Category: Technology

by Thursday.16.Feb15

On February 14, the Queen officially opened the UK’s National Cyber Security Centre (NCSC). Based in central London, it can be viewed as the public face of the UK Government’s fight against cybercrime.

All the sexy, top-secret, national security stuff, happens at GCHQ in Cheltenham. You know, the kind of thing that if you find out about, you suddenly meet an untimely end as the result of a tragic ‘accident’. In contrast, the National Cyber Security Centre’s remit covers everything from consumer protection, to helping protect the county’s critical infrastructure – 80% of which isn’t operated by the government.

National Cyber Security Centre is public face of UK’s fight against cybercrime.

It’s these privately-owned businesses of course, that represent the greatest exposure to risk; and the bigger the and more complex the company, often, the bigger the risk. Many of the UK’s utility providers (gas, electricity, water) are owned by non-British companies. As a result, in the event of a large-scale cyber attack, their response may not be as quick, or as thorough, as the UK authorities would expect.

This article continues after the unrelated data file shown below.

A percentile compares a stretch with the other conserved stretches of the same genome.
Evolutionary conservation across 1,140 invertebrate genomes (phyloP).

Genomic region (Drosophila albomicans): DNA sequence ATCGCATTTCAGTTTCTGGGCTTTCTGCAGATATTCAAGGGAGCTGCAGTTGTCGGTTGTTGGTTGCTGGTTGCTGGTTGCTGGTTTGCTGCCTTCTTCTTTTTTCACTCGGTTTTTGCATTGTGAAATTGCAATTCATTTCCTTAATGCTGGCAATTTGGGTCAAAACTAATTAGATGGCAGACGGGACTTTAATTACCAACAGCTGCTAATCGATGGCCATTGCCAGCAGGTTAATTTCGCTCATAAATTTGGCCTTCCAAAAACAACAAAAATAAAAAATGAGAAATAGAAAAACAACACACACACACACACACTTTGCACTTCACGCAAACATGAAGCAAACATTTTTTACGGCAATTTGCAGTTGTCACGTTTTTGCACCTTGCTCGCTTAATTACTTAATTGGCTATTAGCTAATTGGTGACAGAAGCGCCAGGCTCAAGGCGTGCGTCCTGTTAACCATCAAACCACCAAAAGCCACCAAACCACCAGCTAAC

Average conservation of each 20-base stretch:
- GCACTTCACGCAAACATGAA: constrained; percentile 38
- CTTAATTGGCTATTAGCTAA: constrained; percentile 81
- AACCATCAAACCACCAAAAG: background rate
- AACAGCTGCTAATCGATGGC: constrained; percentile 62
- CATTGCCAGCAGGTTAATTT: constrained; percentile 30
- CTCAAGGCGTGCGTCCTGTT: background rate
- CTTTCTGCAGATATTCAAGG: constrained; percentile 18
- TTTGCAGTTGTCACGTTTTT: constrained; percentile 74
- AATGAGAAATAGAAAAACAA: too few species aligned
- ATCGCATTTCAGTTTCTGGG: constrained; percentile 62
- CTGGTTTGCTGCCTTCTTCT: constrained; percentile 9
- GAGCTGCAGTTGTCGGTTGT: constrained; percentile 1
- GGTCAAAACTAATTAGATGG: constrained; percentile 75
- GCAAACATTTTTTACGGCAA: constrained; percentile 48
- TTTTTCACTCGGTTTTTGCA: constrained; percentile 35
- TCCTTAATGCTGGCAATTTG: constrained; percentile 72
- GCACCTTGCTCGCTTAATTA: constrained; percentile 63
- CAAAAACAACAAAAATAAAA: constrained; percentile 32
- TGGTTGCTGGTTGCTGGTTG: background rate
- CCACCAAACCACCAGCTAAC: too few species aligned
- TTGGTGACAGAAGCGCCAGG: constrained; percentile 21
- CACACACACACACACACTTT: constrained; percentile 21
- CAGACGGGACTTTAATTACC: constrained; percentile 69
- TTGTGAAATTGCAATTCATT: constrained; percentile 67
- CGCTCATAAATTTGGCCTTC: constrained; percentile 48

To try and bridge the public/private sector divide, staff at the central London centre will be joined by tech and security experts from the private sector to help identify threats. These 100 secondments will be funded by the individuals’ own companies.

NCSC Chief Executive, Ciaran Martin.

 

NCSC Chief Executive, Ciaran Martin, said: “Our job is to make the UK the safest place to live and do business online. We will help secure our critical services, lead the response to the most serious incidents and improve the underlying security of the Internet through technological improvement and advice to citizens and organisations.

“We want to be at the centre of a new era of online opportunity and help people to feel as safe as possible when using technology to its fullest potential.”

The centre forms part of the UK’s “ambitious cyber security strategy” and will focus on:

Speaking at the centre’s official opening, Ciaran Martin told the assembled media: “Let me tell you what I think success looks like. It doesn’t mean we have no cyber attacks. We’re a prosperous, digitally advanced, important country so people are going to attack us. That’s a fact of modern life. But when someone attacks the UK, I want them to think of us as the hardest of targets. We’re good at cyber security in the UK. But we need to get even better.”

He went on to say that if you’re an attacker and you’re going to attack the UK, here’s what you’re going to face:

In a moment of refreshing honesty Martin admitted: “That’s our mission. It’s ambitious. We will make mistakes. Initiatives will disappoint. Things will go wrong. Bear with us, because we’ll make it work for the whole country.”

 


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